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US government recommends administering an updated COVID-19 booster to everyone, including infants aged 6 months.


On Tuesday, the director of the Centers for Disease Control and Prevention (CDC) signed a recommendation for all Americans aged 6 months and older to receive an updated COVID booster amid the rising number of COVID cases and hospitalizations across the country.

The leadership of the CDC approved the widespread use of updated COVID-19 vaccines for people aged 6 months and older on Tuesday. A nationwide vaccination campaign is set to begin in the coming days. The boosters, produced by Pfizer-BioNTech and Moderna, are targeted at the variants currently in circulation and associated with the Omicron variant.

Mandy Cohen, the director of the CDC, made the decision after an expert group voted in favor of recommending the use of Pfizer/BioNTech and Moderna vaccines by a large majority, with 13 in favor and 1 against. CDC director Mandy Cohen signed the recommendation a few hours after the vote, and the vaccines will be available at pharmacies and vaccination centers within 48 hours.

The recommendation applies to mRNA injections from Pfizer-BioNTech and Moderna, both of which were approved by the Food and Drug Administration (FDA) on Monday. The FDA is still reviewing the third Novavax injection, but officials have stated that this recommendation may also apply once the appropriate approval is granted.

Major pharmacy chains CVS and Walgreens have stated that vaccines will be available within a few days. New Moderna and Pfizer-BioNTech boosters will be available at pharmacies, including one dose for individuals aged 5 and older and smaller doses for children aged 6 months to 4 years (two doses of Moderna or three doses of Pfizer-BioNTech).

Currently Voluntary and Free of Charge According to this recommendation, private and state insurance should make vaccines free of charge for most consumers with private health insurance or Medicare and Medicaid coverage. For uninsured individuals, Pfizer will cost $120 per dose, Moderna will cost $129 per dose, and Novavax will cost $130.

"We now have vaccinations against all three major seasonal respiratory viruses - COVID-19, flu, and RSV. COVID-19 vaccination remains the most important tool to protect against hospitalization, long-term complications, and death. Encourage all Americans to come for vaccination," said Biden.

Revaccination Every Couple of Months The CDC recommends that every American aged 5 and older receive one dose of the updated vaccine regardless of previous vaccinations. Children aged 6 months to 4 years who have not received a coronavirus vaccine are recommended to receive an initial series of two doses of Moderna or three doses of Pfizer-BioNTech. Doses should be from the same manufacturer. People with moderate or severe immunodeficiency who have not been vaccinated against the coronavirus are recommended to receive three doses of the updated vaccine.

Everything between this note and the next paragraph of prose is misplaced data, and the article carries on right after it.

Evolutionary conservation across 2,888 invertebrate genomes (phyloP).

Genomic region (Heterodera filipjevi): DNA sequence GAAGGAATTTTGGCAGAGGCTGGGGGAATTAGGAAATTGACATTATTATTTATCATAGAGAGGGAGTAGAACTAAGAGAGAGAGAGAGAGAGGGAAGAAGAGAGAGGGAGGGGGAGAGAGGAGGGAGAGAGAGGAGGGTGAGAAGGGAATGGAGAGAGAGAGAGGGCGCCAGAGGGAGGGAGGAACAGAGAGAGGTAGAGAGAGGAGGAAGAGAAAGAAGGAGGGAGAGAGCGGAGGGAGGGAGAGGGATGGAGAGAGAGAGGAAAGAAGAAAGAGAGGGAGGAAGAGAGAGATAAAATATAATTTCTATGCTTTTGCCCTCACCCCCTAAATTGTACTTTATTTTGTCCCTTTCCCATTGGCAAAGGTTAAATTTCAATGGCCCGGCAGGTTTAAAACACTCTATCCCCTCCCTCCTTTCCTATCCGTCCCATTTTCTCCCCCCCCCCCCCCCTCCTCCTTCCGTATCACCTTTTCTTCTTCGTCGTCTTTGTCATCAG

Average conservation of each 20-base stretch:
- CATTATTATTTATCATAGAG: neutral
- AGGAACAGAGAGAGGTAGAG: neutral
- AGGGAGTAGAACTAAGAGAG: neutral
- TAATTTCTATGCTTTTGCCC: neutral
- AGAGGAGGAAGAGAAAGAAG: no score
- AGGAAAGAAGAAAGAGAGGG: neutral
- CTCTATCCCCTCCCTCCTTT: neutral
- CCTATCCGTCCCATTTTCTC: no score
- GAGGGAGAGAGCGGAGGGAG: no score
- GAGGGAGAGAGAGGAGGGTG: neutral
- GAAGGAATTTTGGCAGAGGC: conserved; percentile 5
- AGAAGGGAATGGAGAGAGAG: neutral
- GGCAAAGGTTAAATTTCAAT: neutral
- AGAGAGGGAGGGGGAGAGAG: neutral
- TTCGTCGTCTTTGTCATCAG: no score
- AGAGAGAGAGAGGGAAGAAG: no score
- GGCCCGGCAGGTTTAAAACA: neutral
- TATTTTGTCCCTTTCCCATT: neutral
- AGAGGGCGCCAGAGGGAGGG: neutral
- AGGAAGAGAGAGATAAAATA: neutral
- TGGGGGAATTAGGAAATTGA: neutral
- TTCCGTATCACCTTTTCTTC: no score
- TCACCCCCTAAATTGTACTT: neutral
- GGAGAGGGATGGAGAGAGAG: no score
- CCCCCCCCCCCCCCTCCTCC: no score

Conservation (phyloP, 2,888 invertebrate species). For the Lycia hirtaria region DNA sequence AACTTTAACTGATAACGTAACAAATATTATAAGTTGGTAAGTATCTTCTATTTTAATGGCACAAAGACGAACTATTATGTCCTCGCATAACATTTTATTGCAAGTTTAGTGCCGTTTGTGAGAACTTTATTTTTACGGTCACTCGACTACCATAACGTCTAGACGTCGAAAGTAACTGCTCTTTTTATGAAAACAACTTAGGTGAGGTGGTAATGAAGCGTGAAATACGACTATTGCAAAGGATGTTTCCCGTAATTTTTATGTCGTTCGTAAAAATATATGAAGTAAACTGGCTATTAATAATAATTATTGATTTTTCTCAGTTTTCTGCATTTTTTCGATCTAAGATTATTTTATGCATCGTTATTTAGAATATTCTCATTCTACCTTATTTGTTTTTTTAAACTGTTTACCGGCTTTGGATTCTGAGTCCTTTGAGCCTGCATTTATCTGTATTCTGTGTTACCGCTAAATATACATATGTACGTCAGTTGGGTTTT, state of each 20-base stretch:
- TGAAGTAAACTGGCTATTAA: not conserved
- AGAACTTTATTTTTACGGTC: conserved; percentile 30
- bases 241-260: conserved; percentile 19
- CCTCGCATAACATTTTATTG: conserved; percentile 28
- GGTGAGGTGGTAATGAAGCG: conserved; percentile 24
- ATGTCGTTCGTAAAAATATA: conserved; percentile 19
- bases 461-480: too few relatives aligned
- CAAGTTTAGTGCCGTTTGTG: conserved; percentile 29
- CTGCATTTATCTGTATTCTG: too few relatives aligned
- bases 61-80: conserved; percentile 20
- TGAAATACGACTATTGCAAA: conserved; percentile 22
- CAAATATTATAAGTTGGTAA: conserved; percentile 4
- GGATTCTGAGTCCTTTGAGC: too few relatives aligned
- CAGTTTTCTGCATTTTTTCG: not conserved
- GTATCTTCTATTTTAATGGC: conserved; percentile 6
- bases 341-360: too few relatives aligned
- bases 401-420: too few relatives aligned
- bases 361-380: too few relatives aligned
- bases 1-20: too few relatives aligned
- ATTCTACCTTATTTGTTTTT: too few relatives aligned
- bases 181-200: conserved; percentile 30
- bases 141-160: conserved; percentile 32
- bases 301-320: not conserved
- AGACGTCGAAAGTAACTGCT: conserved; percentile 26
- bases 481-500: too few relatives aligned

According to the CDC, people who have recently been vaccinated should wait two months before receiving the updated vaccine. People who have recently been infected can wait three months, but they can also receive a booster "as soon as they feel better," according to CDC spokesperson Megan Wallace.

The US agency responsible for healthcare did not recommend vaccination only for high-risk groups, as other countries and some experts have proposed. Instead, recommendations were made to vaccinate virtually all segments of the population. This recommendation differs from recommendations in most European countries. In September, the European Centre for Disease Prevention and Control (ECDC) stated that COVID-19 vaccinations in EU countries should prioritize people aged 60 and older, as well as other vulnerable groups.

In Germany, booster vaccines were targeted at these groups, while the UK government's vaccine committee stated that vaccines would be offered only to adults aged 65 and older and some other population segments.

"I strongly advocate for universal recommendations," said expert group member and Harvard Medical School professor Dr. Camilla Kotton. "Let's end COVID-19 as effectively as possible by preventing infection through vaccines."

Updated Vaccines and Myocarditis

The CDC's guidance in the United States states that the recommendation to vaccinate everyone outweighs the complications and side effects of vaccines and boosters.

"I really do think that a broad strategy makes sense," said Caitlin Rivers, a senior scholar at the Johns Hopkins Center for Health Security in Baltimore, adding that while the virus may not be causing as many hospitalizations and deaths as before, it still circulates among the population.

Rivers also noted her interest in the committee's recommendation for young men because "we see that in some cases in young men, myocarditis or related consequences can develop." Myocarditis is an inflammatory condition of the heart muscle.

The frequency of myocarditis following booster doses in adolescents and young adults is lower than after the use of first-generation vaccines, according to CDC spokesperson Megan Wallace. She added that the data is limited due to the smaller number of booster doses administered, and longer intervals between updated doses may also affect myocarditis rates in this vaccinated group.

The number of COVID infections and hospitalizations is rising in the United States, Europe, and Asia, but it remains significantly lower than previous peaks. Mortality in the United States is relatively low; around 2,000 people died from the virus in the country last month, although there have been 1.1 million COVID-related deaths in the country since the start of the pandemic.